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Things That Make You Go Hmmm – Vote by Mail Edition

I received an unsolicited application for an absentee ballot from my local election board the other day which would allow me to cast my ballot in the upcoming primary in Georgia without having to show up in person to do so. I had already voted (in person) in the presidential primary which was paused by the COVID-19 pandemic.  They tell me that my vote will still count.  Officials have combined the incomplete presidential primary with the state primary election which has been postponed until June 9. I wonder how many voters will opt to vote via absentee ballot in order to avoid going to their precinct to vote.

According to a recent report from the National Conference of State Legislatures, five states allow mail in voting in all elections.  A number of other states allow mail in voting in local elections or in other circumstances.  The report states that “All-mail elections can be thought of as absentee voting for everyone.”  The report also addresses the inevitable question of election security, stating that “hand marked paper ballots are the ‘gold standard’ for election security” and that the identity of the voter can be verified through a signature matching process and other means.

Even though Georgia, like 36 other states, requires some type of identification to cast a vote, the report from the NCSL states that “absentee/mailed ballots are as secure or more secure than traditional methods of voting.” There has been much discussion from all sides in this hyper partisan atmosphere as to whether universal vote by mail is necessary to avoid unnecessarily exposing voters and poll workers to COVID and whether vote by mail will inevitably introduce an element of fraud into the electoral process.

Perhaps neither is true, but the push to move to universal vote by mail, whatever the motivation, is intriguing nonetheless.

Like many of you, one part of my morning routine is to take a glance back at my Twitter timeline to see what has transpired overnight. A post by one of my good friends @pilot_day caught my eye and provided some validation to several random tweets I have posted over the last several weeks wondering why we can go to the grocery store, the hardware store, the liquor store and other places to shop, but are being conditioned to consider and ultimately accept conducting a critical presidential election (aren’t they all critical?) by mail in ballot as opposed to going to our election precincts to cast our ballots, ostensibly because it is not safe from a health standpoint to do so.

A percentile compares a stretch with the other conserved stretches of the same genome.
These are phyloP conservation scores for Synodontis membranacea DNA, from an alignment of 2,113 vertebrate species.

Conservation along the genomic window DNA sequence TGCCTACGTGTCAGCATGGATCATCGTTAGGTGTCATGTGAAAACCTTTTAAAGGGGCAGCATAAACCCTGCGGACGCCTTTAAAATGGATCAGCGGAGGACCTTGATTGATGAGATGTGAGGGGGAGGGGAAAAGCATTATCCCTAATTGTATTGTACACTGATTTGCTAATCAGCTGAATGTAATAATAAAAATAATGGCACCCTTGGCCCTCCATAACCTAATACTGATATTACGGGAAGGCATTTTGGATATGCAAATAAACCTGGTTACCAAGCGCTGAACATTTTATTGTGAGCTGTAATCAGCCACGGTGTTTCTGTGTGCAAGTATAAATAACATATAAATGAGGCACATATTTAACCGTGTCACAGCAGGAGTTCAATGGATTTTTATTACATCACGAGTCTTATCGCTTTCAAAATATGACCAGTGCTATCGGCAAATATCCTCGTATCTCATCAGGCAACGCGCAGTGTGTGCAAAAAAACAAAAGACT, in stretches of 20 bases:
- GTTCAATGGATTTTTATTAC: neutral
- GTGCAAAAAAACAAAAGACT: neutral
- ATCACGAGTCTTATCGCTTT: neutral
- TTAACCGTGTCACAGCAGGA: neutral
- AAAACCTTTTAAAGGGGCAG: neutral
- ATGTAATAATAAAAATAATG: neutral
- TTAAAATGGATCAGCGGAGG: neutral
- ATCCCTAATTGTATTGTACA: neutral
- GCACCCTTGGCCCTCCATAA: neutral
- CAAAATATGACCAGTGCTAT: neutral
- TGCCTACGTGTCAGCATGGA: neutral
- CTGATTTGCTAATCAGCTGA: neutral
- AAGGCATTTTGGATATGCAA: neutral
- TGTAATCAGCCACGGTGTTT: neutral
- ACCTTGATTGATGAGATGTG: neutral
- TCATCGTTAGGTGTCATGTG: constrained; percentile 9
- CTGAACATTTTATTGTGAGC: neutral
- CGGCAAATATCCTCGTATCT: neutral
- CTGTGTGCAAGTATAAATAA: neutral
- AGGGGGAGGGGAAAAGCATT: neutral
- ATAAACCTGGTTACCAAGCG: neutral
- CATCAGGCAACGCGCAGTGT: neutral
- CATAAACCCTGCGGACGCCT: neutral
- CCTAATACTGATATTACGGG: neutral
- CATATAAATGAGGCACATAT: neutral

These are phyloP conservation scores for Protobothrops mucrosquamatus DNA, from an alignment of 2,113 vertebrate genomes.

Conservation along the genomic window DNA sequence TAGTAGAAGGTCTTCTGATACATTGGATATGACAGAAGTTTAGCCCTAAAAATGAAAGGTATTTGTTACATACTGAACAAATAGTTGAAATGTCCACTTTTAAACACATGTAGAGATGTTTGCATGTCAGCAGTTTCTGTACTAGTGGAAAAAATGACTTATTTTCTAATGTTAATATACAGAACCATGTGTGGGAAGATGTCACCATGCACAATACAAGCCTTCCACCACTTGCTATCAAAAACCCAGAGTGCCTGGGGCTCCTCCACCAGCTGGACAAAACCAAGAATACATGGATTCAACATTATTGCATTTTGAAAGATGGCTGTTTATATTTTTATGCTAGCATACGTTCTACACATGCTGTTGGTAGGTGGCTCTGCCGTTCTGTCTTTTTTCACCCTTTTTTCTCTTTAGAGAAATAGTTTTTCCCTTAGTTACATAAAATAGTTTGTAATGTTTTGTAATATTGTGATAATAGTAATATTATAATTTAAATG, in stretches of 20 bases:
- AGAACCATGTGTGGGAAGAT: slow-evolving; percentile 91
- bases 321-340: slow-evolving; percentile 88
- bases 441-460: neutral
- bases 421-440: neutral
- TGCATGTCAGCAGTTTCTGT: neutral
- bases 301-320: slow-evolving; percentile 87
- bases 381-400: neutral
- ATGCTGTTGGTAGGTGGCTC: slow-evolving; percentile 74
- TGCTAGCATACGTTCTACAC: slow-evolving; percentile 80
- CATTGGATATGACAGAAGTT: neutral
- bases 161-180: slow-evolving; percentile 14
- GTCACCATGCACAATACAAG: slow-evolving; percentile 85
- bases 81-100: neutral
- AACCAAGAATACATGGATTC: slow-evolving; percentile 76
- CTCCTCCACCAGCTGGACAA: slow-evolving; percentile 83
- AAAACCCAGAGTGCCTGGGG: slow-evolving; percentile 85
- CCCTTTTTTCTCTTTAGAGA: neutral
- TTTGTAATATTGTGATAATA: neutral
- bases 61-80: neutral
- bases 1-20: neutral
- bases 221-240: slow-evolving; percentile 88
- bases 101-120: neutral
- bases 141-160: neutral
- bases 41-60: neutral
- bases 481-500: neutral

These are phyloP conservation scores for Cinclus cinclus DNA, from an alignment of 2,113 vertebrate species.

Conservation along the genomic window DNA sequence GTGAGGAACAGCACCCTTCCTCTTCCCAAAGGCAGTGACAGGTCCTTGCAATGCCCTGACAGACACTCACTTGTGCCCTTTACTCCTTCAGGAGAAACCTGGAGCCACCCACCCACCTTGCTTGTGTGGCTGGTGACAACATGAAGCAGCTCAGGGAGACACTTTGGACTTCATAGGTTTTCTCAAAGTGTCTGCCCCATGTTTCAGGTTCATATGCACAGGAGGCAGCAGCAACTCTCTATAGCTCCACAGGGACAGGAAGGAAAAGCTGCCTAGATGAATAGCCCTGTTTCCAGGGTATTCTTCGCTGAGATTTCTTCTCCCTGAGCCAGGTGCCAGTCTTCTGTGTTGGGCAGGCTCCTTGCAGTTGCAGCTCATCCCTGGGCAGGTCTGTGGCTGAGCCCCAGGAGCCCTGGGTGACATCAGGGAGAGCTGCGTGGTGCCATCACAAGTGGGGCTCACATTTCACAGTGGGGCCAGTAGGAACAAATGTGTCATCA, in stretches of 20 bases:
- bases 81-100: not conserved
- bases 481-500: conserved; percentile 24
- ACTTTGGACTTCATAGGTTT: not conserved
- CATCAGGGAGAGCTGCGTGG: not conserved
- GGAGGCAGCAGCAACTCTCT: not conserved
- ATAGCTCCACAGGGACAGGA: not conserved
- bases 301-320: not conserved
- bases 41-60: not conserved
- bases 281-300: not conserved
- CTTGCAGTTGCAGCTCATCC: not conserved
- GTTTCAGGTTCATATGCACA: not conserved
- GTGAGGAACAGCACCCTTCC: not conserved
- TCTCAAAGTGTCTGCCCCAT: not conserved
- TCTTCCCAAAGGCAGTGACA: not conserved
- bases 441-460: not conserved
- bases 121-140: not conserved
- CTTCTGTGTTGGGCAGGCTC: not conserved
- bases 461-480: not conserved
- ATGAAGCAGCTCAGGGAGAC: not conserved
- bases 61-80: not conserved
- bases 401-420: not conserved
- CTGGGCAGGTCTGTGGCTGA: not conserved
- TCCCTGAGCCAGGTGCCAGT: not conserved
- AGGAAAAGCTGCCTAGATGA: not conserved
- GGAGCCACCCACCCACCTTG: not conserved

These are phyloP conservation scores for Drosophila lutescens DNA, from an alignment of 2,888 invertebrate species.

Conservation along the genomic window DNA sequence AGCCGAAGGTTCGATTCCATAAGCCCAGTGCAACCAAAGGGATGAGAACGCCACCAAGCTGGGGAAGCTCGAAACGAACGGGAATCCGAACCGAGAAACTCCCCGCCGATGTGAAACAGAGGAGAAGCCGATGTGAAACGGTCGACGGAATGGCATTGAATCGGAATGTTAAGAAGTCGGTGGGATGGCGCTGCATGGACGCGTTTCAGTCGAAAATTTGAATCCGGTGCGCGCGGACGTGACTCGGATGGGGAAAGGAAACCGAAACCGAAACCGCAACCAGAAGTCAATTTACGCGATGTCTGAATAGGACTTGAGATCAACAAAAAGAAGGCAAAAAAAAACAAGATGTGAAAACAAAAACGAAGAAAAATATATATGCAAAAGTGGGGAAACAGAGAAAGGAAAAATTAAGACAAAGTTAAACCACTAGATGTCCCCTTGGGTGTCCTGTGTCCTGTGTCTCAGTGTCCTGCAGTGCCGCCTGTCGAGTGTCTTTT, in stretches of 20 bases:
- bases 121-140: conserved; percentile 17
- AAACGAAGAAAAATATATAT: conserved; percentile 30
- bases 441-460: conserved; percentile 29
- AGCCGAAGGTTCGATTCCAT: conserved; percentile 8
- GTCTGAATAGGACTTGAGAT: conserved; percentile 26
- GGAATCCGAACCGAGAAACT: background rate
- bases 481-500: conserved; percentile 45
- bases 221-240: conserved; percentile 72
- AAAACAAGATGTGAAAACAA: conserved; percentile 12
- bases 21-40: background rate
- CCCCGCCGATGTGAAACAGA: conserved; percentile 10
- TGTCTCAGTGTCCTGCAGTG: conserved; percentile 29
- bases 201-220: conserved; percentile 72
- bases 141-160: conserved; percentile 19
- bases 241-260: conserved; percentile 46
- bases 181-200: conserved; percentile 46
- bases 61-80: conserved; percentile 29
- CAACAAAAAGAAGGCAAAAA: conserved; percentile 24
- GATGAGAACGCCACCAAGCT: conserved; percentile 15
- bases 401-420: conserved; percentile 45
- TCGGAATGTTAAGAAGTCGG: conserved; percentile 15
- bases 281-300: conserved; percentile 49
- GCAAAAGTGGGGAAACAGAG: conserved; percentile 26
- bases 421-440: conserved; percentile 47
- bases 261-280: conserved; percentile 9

The graphic in Day Pilot’s tweet demonstrates just how ridiculous it is to advocate for mail in voting to allow people to avoid gathering at their voting precincts on election day because they might get sick.

As of the 2018 general election, there were 486,697 registered voters in the county where I live.  There are 141 voting precincts in the county.  Although the number varies from a low of 1467 to a high of 5894, the average number of registered voters per precinct is 3,450.  The turnout in the last presidential election in my county was 79.09% which means that, on average, 2,726 voters per precinct showed up to vote in person, spread out over a 12-hour period. If the voters were evenly spread throughout the day (which we know they are not), approximately 227 voters would be at the voting location per hour.  As an amateur statistician, I can conclude with a fairly high degree of confidence that you will likely encounter far more people at Kroger, Costco or Home Depot, masked and unmasked, than you will encounter at your voting precinct in November.

I have thought for years that the Tuesday after the first Monday in November is the one day per year that the entire nation does something together.  The great gathering in voting precincts from Dixville Notch to far flung western locales is something that we all share.  So, I have to wonder why we are being told that we all need to vote by mail for our own good – to keep us from getting sick from COVID-19 or something else.

From where I sit, Day Pilot may be right.  It can’t just be about healthcare, right?

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